Should You Capitalize Your Subject Lines? This Marketing Expert Found Out

Have you ever wondered if you’re using the right tactics to market your business?

John Oszajca did. He’s the founder of Music Marketing Manifesto, an online consulting business that teaches musicians how to sell and promote their music.

Oszajca has been capitalizing the first letter of his email subject lines for years. Yet, he wondered whether this was giving him the highest opens and clicks possible.

So he used a simple tactic to find out.

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The simple subject line split test Oszajca used to get more people to open and click his emails.

To test his assumptions about subject lines, Oszajca set up an email split test.

He created two identical versions of a promotional email for his upcoming “Copywriting for Musicians Workshop.” Both versions warn subscribers that this is their last chance to register for the workshop. In his first email, he followed his typical formula of capitalizing the first letter of his subject line. He also capitalized the first letter in the second clause.

Subject line #1: Last chance – This ends tonight

In his second email, he didn’t capitalize any letters.

Subject line #2: last chance – this ends tonight

He sent each email to a different 10% of his subscriber list.

To capitalize a subject line or not? The answer is below.

After waiting 4 hours, Oszajca’s split test results revealed that the subject line with lowercase letters got 35% more opens and clicks!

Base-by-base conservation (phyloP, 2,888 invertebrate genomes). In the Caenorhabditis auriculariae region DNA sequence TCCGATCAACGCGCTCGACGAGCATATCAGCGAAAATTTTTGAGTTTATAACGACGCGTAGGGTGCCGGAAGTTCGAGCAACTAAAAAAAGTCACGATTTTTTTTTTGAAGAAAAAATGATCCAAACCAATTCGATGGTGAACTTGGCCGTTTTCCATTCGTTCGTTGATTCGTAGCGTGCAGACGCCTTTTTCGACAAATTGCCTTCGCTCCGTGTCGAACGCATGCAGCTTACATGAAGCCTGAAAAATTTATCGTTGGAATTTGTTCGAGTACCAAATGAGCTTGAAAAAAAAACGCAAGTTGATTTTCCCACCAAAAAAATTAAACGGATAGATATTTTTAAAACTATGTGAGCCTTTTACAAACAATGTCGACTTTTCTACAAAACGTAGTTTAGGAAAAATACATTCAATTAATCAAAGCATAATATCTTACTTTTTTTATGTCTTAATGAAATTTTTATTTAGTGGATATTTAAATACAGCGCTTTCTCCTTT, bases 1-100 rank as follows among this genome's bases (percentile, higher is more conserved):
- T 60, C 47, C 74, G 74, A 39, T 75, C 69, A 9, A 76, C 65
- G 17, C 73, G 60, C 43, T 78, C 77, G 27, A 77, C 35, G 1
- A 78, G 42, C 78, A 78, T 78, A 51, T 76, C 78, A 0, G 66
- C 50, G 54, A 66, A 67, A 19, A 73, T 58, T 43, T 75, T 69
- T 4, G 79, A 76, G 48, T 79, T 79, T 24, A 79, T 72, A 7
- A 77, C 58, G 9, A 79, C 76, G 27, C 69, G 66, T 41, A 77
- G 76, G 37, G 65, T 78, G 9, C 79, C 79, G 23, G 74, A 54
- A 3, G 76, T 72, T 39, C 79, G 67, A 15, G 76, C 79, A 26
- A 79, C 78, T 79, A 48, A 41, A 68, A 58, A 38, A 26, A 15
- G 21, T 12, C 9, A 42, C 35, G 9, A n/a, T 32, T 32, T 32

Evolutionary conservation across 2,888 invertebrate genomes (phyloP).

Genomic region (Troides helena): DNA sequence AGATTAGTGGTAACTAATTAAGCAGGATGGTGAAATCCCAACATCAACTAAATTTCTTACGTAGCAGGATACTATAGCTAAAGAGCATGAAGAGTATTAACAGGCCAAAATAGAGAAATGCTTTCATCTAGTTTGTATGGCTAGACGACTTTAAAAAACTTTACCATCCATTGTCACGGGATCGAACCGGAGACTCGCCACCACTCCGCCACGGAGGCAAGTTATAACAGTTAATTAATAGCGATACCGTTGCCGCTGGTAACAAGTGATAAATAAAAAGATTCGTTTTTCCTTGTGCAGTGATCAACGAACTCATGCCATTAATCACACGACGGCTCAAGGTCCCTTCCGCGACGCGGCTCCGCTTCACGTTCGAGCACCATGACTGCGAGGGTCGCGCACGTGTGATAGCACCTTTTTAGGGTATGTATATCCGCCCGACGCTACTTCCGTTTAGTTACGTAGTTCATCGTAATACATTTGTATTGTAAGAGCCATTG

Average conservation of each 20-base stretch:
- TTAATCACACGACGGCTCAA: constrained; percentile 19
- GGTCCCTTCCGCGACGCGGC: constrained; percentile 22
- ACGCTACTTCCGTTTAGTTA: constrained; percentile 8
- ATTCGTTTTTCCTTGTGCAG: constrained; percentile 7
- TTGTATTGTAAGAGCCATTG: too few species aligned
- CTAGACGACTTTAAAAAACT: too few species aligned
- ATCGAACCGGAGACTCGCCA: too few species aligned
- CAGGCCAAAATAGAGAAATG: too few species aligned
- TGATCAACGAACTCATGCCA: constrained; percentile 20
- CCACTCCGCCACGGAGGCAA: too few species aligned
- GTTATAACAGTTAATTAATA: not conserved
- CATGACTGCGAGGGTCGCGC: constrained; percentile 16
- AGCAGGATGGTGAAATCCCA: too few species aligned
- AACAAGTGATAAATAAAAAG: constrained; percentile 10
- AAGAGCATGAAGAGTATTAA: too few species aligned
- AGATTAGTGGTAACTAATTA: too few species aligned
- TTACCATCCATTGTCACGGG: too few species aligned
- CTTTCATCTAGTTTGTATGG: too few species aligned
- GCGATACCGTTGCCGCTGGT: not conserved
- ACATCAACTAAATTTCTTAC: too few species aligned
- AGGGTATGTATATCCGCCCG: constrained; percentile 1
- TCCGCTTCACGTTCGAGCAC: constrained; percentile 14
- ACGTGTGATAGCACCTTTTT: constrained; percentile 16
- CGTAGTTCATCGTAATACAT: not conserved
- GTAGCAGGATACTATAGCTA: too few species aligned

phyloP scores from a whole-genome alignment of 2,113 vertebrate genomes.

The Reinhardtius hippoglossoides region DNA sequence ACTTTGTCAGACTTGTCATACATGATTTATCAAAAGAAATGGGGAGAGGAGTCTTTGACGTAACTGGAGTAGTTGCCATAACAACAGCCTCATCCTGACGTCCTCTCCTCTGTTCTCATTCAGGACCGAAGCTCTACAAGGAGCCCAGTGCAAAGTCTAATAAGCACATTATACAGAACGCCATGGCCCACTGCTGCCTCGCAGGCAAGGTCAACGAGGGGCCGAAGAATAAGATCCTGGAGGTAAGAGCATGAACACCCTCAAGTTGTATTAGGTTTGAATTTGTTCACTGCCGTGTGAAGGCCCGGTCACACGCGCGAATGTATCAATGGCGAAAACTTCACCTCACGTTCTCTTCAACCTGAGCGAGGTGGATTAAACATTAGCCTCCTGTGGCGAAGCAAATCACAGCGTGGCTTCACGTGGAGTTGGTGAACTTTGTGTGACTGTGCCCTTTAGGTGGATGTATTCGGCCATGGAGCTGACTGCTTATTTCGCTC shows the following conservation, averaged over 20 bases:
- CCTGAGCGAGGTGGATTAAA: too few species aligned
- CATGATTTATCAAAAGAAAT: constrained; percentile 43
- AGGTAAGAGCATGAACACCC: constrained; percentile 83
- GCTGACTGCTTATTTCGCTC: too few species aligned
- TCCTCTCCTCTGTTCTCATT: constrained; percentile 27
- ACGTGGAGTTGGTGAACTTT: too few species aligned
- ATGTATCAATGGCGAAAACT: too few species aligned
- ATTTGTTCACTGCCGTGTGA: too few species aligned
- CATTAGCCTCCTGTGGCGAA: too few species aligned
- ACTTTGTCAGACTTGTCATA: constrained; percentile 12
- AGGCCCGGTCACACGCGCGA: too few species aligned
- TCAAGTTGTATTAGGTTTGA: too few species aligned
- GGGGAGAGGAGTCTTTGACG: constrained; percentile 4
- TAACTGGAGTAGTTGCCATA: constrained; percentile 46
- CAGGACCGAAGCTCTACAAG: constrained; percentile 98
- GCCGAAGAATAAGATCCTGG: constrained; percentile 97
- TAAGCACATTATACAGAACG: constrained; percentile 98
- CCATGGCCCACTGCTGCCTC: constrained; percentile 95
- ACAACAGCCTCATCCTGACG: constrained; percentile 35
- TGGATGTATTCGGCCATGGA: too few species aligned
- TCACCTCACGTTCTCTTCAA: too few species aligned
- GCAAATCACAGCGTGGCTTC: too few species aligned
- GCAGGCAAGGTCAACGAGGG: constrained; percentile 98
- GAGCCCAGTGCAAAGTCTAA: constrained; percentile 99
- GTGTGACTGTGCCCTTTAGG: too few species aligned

So he sent the winning email to the remaining 80% of the subscribers on his list.

“It was fun to test certain things that I have been doing for years based on gut,”  Oszajca says. But now he has data to back up his process, he says, and a deeper understanding of his subscribers’ behavior.

Related: 6 Email Split Tests You Can Set Up in 1 Minute

Now, find out what your own audience prefers!

Want to know what kind of emails lead to the best performance with your own subscribers? Use AWeber’s split testing feature to find out. (Don’t have AWeber? Claim a 30-day free trial here.)

And if you’d like to learn more about split testing, download our FREE guide to split testing.

4 Comments

  1. John Homer

    10/25/2018 2:47 pm

    Just wondering … The article stated he waited 4 hours to review his results. Was the 4 hour time span long enough to collect enough responses [the N] to give him statistical significance of his data?

  2. Liz Willits

    10/26/2018 11:48 am

    Hi John,

    Great question! If your email list is large enough, 4 hours can definitely be enough time to get statistical significance. For this business, that was the case. However, if you’re working with a smaller email list, it’s probably best to wait 24 to 48 hours to choose a winner.

    Thanks for reading!
    Liz

  3. Danielle

    10/26/2018 2:01 pm

    I’m curious about why lower-case won out. But that would obviously require more in-depth surveying/analysis of the audience. It’s interesting because when I see lower-case, my mind automatically categorizes it as spam. My first thought is, oh, just another illiterate get-rich-quick-schemer. Plus, for me, lines that aren’t capitalized or punctuated properly are harder to read, which makes them an annoyance.

    Any idea or insight on why all lower case got a better response?

  4. Liz Willits

    11/2/2018 2:16 pm

    Hi Danielle,

    Thanks for reading! I think the lowercase sentence won because it stands out from other emails in the inbox. Many people capitalize the first letter of their subject lines or the first letter of every word. By not capitalizing at all, you stand out from the norm, which may increase opens. That’s my guess. However, it’s worth testing this with your own audience to see if they react the same way.

    Thanks,
    Liz